Seven years ago Natalia Hernandez came to The Unity Council looking for posada – Spanish for shelter. At the time she was under-employed, with two young children, and at risk of homelessness; she saw the large sign for Posada de Colores senior housing on Fruitvale Ave one day and stopped in to ask for help. The front desk assistant at Posada de Colores explained that the “Posada” was for low-income senior citizens, but that there might be another program of The Unity Council that would be a good fit for her.
Natalia was referred to The Unity Council’s Career Center for employment and housing resources by the Posada de Colores staff; there she learned that there was an early childhood education program in the same building. Natalia had been working at a daycare, but the day care could only offer her part-time employment, without benefits. She came back with her resume and hoped for the best.
And the best happened! Natalia has now been working as an Early Head Start teacher for the past six years. “Everything The Unity Council has done for me has made me a better person,” she says. “I needed help getting back on my feet after a bad divorce, and they helped me find a full-time job doing what I love.” As an anchor organization in the Fruitvale neighborhood, it is common for community residents to start out as clients then become employees themselves, across all programs.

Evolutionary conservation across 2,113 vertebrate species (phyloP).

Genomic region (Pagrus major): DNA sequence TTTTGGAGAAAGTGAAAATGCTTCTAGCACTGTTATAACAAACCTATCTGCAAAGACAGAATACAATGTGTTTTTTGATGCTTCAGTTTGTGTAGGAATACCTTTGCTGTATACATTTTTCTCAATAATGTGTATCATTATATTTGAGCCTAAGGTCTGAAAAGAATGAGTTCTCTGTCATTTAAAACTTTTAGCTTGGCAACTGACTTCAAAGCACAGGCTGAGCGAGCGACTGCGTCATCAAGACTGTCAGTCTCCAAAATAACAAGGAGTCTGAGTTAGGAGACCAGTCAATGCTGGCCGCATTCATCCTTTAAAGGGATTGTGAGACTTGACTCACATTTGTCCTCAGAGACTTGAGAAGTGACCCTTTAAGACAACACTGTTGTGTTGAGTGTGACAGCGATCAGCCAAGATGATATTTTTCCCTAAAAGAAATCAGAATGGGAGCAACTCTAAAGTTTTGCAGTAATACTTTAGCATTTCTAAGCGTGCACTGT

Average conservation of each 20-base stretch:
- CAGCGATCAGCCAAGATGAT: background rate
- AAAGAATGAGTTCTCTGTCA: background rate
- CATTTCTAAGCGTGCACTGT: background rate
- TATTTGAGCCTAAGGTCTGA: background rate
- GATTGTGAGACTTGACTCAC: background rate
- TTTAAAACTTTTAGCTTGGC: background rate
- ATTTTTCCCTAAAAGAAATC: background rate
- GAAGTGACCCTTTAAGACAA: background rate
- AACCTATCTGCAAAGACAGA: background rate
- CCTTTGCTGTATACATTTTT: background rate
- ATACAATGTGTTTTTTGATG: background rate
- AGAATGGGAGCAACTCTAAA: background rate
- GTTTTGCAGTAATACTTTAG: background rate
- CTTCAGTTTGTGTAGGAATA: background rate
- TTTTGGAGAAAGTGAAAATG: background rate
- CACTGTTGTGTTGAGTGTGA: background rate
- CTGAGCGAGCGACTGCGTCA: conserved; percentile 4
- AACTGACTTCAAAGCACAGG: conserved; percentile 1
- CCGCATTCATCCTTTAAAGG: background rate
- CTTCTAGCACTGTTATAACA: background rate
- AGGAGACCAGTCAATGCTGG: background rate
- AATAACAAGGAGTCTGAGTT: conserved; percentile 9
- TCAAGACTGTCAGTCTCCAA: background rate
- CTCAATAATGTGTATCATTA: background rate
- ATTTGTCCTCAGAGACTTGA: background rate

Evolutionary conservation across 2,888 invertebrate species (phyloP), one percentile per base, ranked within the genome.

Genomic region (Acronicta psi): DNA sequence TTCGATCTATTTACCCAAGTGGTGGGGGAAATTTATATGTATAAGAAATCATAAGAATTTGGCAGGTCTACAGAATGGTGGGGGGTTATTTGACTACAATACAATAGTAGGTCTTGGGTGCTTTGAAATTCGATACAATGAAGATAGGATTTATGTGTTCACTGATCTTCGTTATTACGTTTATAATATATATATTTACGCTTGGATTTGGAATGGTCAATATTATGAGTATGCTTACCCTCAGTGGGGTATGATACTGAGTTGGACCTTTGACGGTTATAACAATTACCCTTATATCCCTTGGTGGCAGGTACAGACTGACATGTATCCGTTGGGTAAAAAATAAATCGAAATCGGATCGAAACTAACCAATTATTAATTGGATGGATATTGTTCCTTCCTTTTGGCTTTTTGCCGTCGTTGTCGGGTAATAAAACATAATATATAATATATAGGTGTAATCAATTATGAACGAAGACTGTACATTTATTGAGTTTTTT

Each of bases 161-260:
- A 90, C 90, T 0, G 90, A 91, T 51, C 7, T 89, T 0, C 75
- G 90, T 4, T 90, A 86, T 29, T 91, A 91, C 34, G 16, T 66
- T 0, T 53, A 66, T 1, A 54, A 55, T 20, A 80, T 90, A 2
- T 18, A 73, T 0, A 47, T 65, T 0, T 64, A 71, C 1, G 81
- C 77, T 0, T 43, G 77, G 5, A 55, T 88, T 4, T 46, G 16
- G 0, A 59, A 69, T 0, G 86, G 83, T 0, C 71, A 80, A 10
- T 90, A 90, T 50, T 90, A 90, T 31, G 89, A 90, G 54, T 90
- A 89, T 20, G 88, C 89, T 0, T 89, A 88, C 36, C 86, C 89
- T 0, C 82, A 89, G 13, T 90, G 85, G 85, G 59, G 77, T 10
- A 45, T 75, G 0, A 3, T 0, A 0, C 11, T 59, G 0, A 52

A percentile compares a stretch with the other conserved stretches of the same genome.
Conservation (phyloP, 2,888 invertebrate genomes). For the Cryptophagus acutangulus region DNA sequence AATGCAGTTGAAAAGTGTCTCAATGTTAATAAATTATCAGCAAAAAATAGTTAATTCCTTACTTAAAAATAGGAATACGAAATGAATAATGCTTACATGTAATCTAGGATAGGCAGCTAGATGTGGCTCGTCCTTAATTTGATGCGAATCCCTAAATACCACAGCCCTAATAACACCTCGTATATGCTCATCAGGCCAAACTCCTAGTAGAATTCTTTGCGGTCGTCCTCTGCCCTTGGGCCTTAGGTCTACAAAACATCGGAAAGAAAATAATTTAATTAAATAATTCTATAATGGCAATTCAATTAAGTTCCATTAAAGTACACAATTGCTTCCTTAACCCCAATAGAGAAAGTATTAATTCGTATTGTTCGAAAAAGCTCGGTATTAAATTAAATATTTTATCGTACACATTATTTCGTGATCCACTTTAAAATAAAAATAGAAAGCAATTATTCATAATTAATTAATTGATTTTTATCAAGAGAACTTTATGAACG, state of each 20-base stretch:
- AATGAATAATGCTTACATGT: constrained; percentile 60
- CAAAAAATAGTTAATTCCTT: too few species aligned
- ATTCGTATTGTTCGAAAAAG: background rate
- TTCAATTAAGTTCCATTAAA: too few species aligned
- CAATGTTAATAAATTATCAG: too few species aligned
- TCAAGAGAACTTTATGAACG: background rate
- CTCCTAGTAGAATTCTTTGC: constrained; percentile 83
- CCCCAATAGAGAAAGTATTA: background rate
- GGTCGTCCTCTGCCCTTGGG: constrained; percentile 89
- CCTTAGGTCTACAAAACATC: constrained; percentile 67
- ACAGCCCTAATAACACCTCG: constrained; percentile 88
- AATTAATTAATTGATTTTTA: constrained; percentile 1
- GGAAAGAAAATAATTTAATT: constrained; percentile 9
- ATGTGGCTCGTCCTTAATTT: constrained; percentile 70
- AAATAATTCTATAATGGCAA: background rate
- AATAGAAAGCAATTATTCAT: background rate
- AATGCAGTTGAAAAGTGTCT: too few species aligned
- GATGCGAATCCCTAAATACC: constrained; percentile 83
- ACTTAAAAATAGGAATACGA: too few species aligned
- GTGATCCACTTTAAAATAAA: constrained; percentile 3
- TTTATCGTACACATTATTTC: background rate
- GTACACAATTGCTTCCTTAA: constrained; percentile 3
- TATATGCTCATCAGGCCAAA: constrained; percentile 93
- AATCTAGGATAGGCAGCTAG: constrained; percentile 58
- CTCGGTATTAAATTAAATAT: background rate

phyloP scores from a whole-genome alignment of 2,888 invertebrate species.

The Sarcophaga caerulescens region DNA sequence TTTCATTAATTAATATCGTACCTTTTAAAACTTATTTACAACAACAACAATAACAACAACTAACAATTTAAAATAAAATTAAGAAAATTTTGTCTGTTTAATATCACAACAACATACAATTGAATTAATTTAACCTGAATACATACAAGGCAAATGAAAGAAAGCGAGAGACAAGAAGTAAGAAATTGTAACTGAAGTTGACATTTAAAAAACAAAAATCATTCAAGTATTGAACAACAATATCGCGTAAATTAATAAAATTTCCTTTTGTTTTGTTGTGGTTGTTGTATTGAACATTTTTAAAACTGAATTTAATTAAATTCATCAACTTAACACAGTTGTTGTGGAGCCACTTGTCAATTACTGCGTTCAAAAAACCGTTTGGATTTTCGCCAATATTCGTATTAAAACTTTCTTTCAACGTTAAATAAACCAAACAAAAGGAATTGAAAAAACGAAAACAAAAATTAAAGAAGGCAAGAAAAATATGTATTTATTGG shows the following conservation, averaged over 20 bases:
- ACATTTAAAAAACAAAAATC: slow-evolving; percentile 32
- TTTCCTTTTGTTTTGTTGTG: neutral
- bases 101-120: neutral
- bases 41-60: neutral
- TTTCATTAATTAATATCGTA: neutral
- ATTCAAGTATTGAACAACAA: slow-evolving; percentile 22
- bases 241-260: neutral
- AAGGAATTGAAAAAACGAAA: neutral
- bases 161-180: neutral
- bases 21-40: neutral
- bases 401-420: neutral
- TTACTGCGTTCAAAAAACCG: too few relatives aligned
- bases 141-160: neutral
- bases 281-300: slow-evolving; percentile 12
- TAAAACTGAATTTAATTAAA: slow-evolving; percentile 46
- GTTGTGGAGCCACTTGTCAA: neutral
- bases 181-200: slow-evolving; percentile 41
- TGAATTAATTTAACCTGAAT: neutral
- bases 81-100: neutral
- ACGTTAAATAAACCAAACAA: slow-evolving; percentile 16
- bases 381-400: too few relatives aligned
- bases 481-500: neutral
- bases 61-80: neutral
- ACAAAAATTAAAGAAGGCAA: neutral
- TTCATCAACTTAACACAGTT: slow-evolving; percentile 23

“I will always remember something that Ms. [Elizabeth] Crocker said when I started working here: ‘You work with kids and families, and we understand YOU like a family.’ That stuck with me. This organization wants its employees to succeed and to grow.”
Natalia is taking advantage of the advancement opportunities that The Unity Council provides. Right now she is enrolled in two Merritt College classes that take place at The Unity Council’s headquarters after work. The Unity Council puts an instructor in the classroom with Natalia during the regular work day to fulfill the “lab” portion of the class. “My coach is right there in the classroom with me, and she helps us learn new child education skills while we are working.”
“The Head Start program is unofficially our largest workforce development program,” says CEO Chris Iglesias. “We help our Head Start teachers get their AA, their BA, and occasionally also their Masters in early childhood education. We want the best educators we can find for our children and families enrolled in the program, and that means training and educating the people right here in this community to become those stellar teachers.”